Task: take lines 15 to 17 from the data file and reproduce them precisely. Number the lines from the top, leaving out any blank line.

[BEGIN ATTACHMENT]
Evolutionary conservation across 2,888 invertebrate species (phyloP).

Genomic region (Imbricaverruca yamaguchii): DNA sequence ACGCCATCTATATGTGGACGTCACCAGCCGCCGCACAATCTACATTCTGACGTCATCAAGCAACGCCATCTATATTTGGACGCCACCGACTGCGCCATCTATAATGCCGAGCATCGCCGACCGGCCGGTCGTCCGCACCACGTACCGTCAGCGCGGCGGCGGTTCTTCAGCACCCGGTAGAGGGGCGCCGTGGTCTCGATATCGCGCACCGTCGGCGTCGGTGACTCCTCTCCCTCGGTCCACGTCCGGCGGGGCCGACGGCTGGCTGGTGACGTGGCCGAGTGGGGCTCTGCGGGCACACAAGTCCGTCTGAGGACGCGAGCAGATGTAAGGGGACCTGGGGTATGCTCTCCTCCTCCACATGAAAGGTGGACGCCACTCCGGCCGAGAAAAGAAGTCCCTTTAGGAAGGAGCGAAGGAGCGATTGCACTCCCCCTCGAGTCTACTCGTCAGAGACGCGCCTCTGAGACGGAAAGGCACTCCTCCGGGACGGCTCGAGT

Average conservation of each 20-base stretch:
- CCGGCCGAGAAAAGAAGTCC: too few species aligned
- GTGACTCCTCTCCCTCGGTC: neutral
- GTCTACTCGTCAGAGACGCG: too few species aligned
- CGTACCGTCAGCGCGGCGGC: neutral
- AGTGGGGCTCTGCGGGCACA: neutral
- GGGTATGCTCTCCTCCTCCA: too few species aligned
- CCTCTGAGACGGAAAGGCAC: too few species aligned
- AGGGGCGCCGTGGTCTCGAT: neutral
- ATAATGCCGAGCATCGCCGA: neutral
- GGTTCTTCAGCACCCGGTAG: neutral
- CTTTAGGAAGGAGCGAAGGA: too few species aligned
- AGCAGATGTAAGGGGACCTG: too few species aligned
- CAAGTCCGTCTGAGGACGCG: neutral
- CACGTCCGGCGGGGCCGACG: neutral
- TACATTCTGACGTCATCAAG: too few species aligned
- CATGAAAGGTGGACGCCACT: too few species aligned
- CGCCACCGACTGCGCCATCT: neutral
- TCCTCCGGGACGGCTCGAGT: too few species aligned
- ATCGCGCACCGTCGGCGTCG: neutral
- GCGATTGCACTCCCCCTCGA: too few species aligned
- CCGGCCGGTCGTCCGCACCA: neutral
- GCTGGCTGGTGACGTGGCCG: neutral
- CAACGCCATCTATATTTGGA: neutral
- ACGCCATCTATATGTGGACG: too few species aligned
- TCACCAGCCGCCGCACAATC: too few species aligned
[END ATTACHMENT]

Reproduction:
- AGCAGATGTAAGGGGACCTG: too few species aligned
- CAAGTCCGTCTGAGGACGCG: neutral
- CACGTCCGGCGGGGCCGACG: neutral